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Ethnoarchaeology of the circum-Caribbean and Amazonia


Compulsory attendance


Admission requirements

Degree students (including Dutch BA graduates): BA degree (or equivalent) in Archaeology or a relevant discipline.

SAP and Exchange Students: BA degree. Admission only after formal application.


Ethnoarchaeology, the study of present-day practices in order to tackle archaeological questions, is the methodological tool that permits us to make a connection between living and ancient cultures.
The ancient Amerindian cultures did not disappear after the European colonisation of the 16th century. Some cultural elements were lost, others were transformed as a result of newly introduced ideas, but in several geographical regions many ancient traditions and techniques persist until today.
This cultural continuity in combination with the study of historical documents offers an exceptional opportunity for archaeologists to develop a diachronic perspective on cultural development and strengthen their interpretive abilities.
In this course we will discuss ethnoarchaeological theory, methodology and relate these to case studies, focusing on the circum-Caribbean/Amazonian region.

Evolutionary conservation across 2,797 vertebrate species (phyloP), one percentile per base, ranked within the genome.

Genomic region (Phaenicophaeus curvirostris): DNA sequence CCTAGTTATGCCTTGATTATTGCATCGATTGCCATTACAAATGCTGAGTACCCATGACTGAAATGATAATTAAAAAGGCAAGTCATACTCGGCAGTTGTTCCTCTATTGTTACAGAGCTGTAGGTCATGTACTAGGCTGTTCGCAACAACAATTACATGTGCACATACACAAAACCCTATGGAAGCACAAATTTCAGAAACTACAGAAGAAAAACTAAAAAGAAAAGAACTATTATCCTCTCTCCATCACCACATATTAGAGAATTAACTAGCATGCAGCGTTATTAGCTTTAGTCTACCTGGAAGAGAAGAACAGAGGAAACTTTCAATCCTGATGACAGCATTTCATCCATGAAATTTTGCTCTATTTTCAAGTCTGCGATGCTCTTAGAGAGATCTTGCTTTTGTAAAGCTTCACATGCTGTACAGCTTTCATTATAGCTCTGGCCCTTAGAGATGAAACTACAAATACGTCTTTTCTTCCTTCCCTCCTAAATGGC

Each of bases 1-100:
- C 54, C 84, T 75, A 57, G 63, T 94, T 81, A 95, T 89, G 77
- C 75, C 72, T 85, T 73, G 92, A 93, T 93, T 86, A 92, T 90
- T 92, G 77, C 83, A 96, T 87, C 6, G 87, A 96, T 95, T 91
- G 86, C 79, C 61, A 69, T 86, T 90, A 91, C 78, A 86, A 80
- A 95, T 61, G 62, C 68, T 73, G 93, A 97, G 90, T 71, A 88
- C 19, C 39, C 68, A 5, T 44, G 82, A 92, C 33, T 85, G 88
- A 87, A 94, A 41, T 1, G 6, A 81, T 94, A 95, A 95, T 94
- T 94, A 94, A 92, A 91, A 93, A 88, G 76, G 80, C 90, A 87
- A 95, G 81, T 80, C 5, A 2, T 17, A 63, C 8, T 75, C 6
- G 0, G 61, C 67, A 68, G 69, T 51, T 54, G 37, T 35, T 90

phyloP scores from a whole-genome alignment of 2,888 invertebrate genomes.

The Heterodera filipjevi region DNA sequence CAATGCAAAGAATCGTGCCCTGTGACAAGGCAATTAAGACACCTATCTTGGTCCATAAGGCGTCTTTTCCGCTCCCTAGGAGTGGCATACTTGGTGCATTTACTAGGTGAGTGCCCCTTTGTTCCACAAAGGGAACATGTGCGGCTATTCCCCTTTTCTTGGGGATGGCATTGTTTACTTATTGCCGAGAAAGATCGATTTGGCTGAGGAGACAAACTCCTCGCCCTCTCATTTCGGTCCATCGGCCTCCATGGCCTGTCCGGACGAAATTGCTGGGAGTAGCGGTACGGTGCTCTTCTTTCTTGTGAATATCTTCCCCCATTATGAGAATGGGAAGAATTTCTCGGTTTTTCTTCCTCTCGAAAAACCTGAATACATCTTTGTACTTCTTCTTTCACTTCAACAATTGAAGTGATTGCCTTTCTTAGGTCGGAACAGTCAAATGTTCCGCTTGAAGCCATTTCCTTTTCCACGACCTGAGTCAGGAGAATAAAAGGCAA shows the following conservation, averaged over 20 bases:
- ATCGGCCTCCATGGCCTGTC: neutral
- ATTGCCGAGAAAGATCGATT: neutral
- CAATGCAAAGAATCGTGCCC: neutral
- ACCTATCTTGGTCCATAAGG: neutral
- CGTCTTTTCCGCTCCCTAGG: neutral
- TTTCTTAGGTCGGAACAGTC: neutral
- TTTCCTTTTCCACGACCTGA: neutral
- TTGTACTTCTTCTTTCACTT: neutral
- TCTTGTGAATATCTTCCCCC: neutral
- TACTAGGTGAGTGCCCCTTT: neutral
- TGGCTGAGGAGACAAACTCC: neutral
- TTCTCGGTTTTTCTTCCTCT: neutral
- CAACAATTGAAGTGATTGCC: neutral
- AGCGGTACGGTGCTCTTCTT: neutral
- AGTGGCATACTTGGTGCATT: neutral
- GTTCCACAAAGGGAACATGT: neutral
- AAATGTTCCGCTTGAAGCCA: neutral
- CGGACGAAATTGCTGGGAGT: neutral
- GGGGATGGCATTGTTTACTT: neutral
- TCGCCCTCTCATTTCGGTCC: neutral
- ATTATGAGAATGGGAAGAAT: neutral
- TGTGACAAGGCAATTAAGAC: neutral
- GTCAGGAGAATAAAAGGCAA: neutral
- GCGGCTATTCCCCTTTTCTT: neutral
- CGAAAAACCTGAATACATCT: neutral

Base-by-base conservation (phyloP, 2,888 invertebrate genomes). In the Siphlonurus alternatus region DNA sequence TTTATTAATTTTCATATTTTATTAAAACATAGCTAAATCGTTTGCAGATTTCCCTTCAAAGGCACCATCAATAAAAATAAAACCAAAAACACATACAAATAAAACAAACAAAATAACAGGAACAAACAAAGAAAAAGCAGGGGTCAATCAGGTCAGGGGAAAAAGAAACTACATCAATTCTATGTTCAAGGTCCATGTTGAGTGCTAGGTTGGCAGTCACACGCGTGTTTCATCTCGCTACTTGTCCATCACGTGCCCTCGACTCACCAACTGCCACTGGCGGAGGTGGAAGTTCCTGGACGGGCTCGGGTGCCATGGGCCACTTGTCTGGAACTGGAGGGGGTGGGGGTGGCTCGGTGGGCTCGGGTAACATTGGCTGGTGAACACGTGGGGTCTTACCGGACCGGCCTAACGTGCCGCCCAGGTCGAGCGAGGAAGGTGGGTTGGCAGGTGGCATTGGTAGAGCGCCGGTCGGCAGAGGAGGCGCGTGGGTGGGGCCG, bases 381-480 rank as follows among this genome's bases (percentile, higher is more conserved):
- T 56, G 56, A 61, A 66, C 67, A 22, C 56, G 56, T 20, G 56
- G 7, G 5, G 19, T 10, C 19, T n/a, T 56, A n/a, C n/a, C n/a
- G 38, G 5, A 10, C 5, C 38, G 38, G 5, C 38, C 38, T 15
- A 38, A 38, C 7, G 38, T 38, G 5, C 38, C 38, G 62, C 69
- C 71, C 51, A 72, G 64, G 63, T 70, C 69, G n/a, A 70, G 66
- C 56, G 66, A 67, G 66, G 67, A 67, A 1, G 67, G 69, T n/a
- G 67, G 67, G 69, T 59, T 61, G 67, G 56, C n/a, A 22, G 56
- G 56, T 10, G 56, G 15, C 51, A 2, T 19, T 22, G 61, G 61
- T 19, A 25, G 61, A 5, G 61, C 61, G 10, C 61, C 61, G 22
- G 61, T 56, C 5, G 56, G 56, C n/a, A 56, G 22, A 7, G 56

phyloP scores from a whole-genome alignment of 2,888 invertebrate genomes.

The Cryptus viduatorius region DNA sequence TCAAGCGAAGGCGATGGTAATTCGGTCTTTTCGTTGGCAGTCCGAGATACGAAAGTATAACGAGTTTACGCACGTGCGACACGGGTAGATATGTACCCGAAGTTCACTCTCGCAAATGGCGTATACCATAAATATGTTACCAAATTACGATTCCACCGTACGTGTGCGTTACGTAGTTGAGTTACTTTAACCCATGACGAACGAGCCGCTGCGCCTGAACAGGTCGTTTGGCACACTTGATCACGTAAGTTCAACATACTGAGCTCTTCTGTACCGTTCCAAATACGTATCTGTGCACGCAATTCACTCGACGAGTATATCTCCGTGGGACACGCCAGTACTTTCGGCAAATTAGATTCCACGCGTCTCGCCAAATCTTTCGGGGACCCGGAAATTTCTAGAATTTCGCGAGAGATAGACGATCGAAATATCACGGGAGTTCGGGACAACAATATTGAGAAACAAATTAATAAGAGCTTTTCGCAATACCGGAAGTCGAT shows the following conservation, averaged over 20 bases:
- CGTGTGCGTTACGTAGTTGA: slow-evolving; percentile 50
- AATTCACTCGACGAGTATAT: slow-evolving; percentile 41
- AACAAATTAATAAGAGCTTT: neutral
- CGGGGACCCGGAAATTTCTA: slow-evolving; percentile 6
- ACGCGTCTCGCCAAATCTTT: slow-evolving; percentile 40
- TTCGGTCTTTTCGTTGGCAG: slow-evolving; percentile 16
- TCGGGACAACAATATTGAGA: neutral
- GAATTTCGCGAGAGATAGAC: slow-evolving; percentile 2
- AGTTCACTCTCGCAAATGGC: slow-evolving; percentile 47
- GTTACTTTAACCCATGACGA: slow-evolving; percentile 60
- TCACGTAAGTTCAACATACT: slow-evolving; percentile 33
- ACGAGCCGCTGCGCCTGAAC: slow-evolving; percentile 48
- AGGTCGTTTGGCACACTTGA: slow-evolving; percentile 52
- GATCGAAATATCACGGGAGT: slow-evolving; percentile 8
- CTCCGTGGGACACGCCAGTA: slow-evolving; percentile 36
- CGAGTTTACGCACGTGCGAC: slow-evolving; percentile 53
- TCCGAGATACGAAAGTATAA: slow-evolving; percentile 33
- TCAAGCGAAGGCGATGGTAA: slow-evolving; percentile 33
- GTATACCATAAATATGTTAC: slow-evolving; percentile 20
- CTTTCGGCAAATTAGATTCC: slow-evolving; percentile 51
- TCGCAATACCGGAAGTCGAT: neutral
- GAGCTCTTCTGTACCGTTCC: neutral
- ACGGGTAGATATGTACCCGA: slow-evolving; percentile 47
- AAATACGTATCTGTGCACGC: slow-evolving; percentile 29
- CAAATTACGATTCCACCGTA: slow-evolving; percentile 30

Course objectives

  • Knowledge of and insight in analogical reasoning and the issues, the pros and cons concerning ethnoarchaeology;

  • Ability to connect archaeological, historic and ethnographic data for the analysis of current issues in the Caribbean/Amazonian region;

  • Broaden the field of archaeological expertise to include the analysis of historical documents and ethnographic observations;

  • Ability to combine different sources of information for answering issues discussed in the lectures and/or literature.

Ects distribution

The course load will be distributed as follows:

  • 7×2 hours of lectures;

  • 280 pages of literature;

  • Assignments;

  • Presentation;

  • Paper.


Course schedule details can be found in the MA time schedule.

Mode of instruction

Lecture course with active participation.

Assessment method

  • Active participation in class discussions;

  • Short written assignments, to be posted on Blackboard;

  • PowerPoint or poster presentation;

  • Paper (max. 5,000 words).

Assessment deadline

The final paper is due 1 week after the last class meeting.

Reading list

To be announced.


Register for this course via uSis.
Instructions for registration can be found in the uSis manual.

Exchange and Study Abroad students, please see the Prospective students website for information on how to apply.

Contact information

For more information about this course, please contact mw dr C.L. Hofman.